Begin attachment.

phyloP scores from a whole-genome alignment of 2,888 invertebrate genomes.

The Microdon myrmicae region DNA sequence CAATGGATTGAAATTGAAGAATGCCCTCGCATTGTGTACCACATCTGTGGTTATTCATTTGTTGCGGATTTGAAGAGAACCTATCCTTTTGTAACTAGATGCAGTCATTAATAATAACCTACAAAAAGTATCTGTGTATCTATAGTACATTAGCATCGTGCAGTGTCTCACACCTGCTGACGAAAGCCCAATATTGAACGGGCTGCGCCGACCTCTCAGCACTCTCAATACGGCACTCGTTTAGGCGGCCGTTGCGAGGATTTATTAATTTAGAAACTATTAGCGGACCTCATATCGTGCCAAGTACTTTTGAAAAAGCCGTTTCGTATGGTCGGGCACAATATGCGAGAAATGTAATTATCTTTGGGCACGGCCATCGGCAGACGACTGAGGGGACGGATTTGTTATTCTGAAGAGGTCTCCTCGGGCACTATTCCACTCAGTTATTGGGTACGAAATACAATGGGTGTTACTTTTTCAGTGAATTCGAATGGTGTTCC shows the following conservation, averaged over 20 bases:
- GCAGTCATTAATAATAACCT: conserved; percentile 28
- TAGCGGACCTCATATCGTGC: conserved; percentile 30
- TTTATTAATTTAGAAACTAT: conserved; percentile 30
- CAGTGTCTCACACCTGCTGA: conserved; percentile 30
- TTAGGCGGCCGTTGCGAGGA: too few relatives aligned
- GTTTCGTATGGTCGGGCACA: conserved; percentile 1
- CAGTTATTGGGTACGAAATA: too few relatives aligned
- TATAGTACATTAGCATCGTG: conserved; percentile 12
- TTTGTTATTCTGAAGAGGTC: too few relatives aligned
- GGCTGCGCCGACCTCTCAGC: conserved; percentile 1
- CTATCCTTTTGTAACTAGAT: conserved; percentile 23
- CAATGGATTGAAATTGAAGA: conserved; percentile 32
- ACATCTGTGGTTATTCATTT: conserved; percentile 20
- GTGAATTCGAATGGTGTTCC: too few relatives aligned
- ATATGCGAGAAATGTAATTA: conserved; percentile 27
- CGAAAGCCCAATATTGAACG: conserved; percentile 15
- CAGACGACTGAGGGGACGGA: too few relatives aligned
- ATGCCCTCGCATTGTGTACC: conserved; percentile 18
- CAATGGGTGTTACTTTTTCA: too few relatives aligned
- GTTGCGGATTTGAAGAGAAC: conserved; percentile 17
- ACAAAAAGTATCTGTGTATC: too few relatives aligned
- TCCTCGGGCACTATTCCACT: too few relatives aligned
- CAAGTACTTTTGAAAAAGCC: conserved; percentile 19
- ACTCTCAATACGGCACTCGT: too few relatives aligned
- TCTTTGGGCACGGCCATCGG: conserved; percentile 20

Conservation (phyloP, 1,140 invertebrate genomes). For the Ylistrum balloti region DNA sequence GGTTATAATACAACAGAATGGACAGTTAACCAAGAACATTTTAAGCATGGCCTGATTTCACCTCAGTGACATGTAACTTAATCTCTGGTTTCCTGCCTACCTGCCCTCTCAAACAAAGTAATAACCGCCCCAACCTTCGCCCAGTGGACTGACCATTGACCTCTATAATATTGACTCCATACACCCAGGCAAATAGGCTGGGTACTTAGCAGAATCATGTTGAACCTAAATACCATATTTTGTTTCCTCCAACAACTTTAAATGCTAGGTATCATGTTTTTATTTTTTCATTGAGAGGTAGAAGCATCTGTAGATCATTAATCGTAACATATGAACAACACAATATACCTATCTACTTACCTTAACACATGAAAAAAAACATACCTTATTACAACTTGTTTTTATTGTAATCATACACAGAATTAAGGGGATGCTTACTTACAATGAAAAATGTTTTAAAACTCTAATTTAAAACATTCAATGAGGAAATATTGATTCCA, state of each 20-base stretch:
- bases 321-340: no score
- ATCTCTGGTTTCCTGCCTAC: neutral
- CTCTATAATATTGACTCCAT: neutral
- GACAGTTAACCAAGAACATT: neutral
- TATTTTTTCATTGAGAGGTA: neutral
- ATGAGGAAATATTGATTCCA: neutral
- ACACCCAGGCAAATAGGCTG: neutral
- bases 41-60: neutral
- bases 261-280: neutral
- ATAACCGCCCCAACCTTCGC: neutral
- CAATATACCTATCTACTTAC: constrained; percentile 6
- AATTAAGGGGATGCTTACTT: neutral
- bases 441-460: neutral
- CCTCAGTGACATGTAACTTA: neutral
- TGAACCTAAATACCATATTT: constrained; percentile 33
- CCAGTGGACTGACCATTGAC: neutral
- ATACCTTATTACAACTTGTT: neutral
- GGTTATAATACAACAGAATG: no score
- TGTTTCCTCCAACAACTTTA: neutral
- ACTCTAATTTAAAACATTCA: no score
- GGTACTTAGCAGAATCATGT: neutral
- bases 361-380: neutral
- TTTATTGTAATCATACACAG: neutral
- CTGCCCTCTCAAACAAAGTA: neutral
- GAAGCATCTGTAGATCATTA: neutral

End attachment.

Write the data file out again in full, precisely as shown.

phyloP scores from a whole-genome alignment of 2,888 invertebrate genomes.

The Microdon myrmicae region DNA sequence CAATGGATTGAAATTGAAGAATGCCCTCGCATTGTGTACCACATCTGTGGTTATTCATTTGTTGCGGATTTGAAGAGAACCTATCCTTTTGTAACTAGATGCAGTCATTAATAATAACCTACAAAAAGTATCTGTGTATCTATAGTACATTAGCATCGTGCAGTGTCTCACACCTGCTGACGAAAGCCCAATATTGAACGGGCTGCGCCGACCTCTCAGCACTCTCAATACGGCACTCGTTTAGGCGGCCGTTGCGAGGATTTATTAATTTAGAAACTATTAGCGGACCTCATATCGTGCCAAGTACTTTTGAAAAAGCCGTTTCGTATGGTCGGGCACAATATGCGAGAAATGTAATTATCTTTGGGCACGGCCATCGGCAGACGACTGAGGGGACGGATTTGTTATTCTGAAGAGGTCTCCTCGGGCACTATTCCACTCAGTTATTGGGTACGAAATACAATGGGTGTTACTTTTTCAGTGAATTCGAATGGTGTTCC shows the following conservation, averaged over 20 bases:
- GCAGTCATTAATAATAACCT: conserved; percentile 28
- TAGCGGACCTCATATCGTGC: conserved; percentile 30
- TTTATTAATTTAGAAACTAT: conserved; percentile 30
- CAGTGTCTCACACCTGCTGA: conserved; percentile 30
- TTAGGCGGCCGTTGCGAGGA: too few relatives aligned
- GTTTCGTATGGTCGGGCACA: conserved; percentile 1
- CAGTTATTGGGTACGAAATA: too few relatives aligned
- TATAGTACATTAGCATCGTG: conserved; percentile 12
- TTTGTTATTCTGAAGAGGTC: too few relatives aligned
- GGCTGCGCCGACCTCTCAGC: conserved; percentile 1
- CTATCCTTTTGTAACTAGAT: conserved; percentile 23
- CAATGGATTGAAATTGAAGA: conserved; percentile 32
- ACATCTGTGGTTATTCATTT: conserved; percentile 20
- GTGAATTCGAATGGTGTTCC: too few relatives aligned
- ATATGCGAGAAATGTAATTA: conserved; percentile 27
- CGAAAGCCCAATATTGAACG: conserved; percentile 15
- CAGACGACTGAGGGGACGGA: too few relatives aligned
- ATGCCCTCGCATTGTGTACC: conserved; percentile 18
- CAATGGGTGTTACTTTTTCA: too few relatives aligned
- GTTGCGGATTTGAAGAGAAC: conserved; percentile 17
- ACAAAAAGTATCTGTGTATC: too few relatives aligned
- TCCTCGGGCACTATTCCACT: too few relatives aligned
- CAAGTACTTTTGAAAAAGCC: conserved; percentile 19
- ACTCTCAATACGGCACTCGT: too few relatives aligned
- TCTTTGGGCACGGCCATCGG: conserved; percentile 20

Conservation (phyloP, 1,140 invertebrate genomes). For the Ylistrum balloti region DNA sequence GGTTATAATACAACAGAATGGACAGTTAACCAAGAACATTTTAAGCATGGCCTGATTTCACCTCAGTGACATGTAACTTAATCTCTGGTTTCCTGCCTACCTGCCCTCTCAAACAAAGTAATAACCGCCCCAACCTTCGCCCAGTGGACTGACCATTGACCTCTATAATATTGACTCCATACACCCAGGCAAATAGGCTGGGTACTTAGCAGAATCATGTTGAACCTAAATACCATATTTTGTTTCCTCCAACAACTTTAAATGCTAGGTATCATGTTTTTATTTTTTCATTGAGAGGTAGAAGCATCTGTAGATCATTAATCGTAACATATGAACAACACAATATACCTATCTACTTACCTTAACACATGAAAAAAAACATACCTTATTACAACTTGTTTTTATTGTAATCATACACAGAATTAAGGGGATGCTTACTTACAATGAAAAATGTTTTAAAACTCTAATTTAAAACATTCAATGAGGAAATATTGATTCCA, state of each 20-base stretch:
- bases 321-340: no score
- ATCTCTGGTTTCCTGCCTAC: neutral
- CTCTATAATATTGACTCCAT: neutral
- GACAGTTAACCAAGAACATT: neutral
- TATTTTTTCATTGAGAGGTA: neutral
- ATGAGGAAATATTGATTCCA: neutral
- ACACCCAGGCAAATAGGCTG: neutral
- bases 41-60: neutral
- bases 261-280: neutral
- ATAACCGCCCCAACCTTCGC: neutral
- CAATATACCTATCTACTTAC: constrained; percentile 6
- AATTAAGGGGATGCTTACTT: neutral
- bases 441-460: neutral
- CCTCAGTGACATGTAACTTA: neutral
- TGAACCTAAATACCATATTT: constrained; percentile 33
- CCAGTGGACTGACCATTGAC: neutral
- ATACCTTATTACAACTTGTT: neutral
- GGTTATAATACAACAGAATG: no score
- TGTTTCCTCCAACAACTTTA: neutral
- ACTCTAATTTAAAACATTCA: no score
- GGTACTTAGCAGAATCATGT: neutral
- bases 361-380: neutral
- TTTATTGTAATCATACACAG: neutral
- CTGCCCTCTCAAACAAAGTA: neutral
- GAAGCATCTGTAGATCATTA: neutral